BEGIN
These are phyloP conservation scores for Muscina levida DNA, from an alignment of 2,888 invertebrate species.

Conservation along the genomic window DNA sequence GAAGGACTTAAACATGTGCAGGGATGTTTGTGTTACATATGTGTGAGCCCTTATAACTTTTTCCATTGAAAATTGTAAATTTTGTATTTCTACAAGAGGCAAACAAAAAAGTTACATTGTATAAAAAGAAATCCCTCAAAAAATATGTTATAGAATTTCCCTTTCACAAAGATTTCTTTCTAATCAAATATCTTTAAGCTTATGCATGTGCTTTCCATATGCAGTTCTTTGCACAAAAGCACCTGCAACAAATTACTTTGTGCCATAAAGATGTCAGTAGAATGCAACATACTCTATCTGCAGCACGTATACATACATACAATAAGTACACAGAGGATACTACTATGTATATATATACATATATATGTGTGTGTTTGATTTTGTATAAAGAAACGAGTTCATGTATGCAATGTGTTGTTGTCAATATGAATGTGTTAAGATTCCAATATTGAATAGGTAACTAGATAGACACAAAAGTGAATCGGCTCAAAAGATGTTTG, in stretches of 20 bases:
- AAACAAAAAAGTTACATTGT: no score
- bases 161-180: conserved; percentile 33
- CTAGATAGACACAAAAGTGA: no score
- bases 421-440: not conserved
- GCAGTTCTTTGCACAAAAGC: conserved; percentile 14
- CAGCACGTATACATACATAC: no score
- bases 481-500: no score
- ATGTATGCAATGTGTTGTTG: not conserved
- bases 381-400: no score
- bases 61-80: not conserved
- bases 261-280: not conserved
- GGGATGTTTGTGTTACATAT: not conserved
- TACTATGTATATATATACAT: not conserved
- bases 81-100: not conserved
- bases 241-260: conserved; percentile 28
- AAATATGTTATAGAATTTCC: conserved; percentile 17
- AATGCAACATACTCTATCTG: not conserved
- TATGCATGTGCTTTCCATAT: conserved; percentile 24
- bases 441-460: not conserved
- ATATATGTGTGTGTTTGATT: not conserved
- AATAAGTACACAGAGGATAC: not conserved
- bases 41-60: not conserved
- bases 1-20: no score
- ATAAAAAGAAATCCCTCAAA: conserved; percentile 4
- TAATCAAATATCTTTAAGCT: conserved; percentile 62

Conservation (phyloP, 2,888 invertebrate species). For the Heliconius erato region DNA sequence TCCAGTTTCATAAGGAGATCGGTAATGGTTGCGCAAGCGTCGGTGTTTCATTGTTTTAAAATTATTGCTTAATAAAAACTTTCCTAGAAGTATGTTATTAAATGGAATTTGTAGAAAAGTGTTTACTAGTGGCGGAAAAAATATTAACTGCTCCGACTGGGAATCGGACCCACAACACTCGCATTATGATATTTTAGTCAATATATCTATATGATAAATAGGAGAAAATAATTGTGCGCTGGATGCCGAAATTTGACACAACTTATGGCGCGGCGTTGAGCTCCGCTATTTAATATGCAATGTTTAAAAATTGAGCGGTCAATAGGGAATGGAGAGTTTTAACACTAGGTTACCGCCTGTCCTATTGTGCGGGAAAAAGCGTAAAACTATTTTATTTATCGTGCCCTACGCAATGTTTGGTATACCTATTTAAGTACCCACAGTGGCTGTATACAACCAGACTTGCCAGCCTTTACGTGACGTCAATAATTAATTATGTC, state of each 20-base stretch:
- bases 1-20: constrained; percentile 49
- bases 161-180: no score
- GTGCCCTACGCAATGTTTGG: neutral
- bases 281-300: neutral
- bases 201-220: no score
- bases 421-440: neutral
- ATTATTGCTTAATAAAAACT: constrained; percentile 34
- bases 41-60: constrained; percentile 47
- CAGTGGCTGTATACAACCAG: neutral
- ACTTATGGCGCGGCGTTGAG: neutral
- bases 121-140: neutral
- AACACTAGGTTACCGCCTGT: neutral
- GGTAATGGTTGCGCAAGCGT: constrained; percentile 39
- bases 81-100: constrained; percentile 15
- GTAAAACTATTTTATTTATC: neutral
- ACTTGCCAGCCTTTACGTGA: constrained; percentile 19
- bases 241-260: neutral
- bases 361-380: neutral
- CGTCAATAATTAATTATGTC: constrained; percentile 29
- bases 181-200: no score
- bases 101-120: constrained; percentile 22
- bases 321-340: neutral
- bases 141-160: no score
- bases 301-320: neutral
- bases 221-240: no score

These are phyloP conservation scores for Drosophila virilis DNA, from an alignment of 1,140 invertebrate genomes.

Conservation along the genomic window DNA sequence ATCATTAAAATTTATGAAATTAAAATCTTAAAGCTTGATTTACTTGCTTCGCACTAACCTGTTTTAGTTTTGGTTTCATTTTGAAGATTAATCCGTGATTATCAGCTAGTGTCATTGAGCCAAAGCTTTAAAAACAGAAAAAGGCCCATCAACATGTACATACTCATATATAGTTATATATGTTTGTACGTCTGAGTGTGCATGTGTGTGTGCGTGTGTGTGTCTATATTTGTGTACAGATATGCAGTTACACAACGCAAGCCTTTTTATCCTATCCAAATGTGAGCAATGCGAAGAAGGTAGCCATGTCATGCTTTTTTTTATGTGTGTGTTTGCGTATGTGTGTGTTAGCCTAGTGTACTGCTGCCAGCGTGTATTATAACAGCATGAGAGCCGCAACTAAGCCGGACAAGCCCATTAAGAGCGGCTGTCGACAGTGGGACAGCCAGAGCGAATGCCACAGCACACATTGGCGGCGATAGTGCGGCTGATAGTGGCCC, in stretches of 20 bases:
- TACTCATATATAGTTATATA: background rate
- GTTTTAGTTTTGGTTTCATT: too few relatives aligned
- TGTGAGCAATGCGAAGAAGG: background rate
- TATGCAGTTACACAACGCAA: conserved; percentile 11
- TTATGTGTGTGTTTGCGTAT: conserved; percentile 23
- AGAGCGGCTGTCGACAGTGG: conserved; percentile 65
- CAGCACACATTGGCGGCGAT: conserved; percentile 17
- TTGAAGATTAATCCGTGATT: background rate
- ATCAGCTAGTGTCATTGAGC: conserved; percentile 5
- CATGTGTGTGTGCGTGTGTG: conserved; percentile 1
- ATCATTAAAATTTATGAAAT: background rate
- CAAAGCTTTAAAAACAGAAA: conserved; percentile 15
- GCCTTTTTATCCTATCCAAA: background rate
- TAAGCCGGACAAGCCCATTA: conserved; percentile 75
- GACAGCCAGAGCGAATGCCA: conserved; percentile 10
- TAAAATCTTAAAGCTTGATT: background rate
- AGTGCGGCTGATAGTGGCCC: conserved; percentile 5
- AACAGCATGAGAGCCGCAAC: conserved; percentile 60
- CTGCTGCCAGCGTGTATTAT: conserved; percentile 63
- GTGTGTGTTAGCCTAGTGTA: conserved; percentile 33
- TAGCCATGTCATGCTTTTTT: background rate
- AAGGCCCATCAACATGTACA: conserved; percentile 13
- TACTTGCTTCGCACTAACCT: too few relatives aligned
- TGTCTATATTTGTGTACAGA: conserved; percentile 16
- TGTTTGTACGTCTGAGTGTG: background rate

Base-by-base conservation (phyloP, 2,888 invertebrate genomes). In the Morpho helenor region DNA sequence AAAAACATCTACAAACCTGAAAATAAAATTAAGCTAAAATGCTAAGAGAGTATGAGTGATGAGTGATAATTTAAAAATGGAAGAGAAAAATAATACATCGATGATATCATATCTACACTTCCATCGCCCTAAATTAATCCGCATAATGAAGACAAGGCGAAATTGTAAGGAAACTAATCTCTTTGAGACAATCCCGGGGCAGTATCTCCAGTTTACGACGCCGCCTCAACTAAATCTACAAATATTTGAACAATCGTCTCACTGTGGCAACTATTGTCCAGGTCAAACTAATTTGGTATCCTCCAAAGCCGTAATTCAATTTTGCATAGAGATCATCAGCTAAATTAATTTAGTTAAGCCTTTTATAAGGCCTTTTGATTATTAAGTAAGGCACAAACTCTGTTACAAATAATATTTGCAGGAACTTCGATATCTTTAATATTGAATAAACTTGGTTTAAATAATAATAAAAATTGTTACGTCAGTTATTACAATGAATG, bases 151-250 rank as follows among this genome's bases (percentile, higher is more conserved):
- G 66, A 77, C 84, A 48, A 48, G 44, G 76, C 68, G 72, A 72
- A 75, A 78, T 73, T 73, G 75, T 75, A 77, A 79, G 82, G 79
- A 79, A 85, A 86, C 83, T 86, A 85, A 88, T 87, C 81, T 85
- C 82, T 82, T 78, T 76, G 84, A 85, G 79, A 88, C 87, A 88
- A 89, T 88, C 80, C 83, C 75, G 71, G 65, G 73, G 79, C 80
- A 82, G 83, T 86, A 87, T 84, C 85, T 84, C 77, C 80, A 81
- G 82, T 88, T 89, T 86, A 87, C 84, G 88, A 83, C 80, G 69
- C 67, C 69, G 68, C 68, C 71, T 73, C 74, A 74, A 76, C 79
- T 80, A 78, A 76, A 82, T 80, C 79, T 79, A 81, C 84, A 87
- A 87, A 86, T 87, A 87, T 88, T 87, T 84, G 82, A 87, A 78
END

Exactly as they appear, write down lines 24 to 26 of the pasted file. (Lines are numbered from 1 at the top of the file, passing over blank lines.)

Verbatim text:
- bases 41-60: not conserved
- bases 1-20: no score
- ATAAAAAGAAATCCCTCAAA: conserved; percentile 4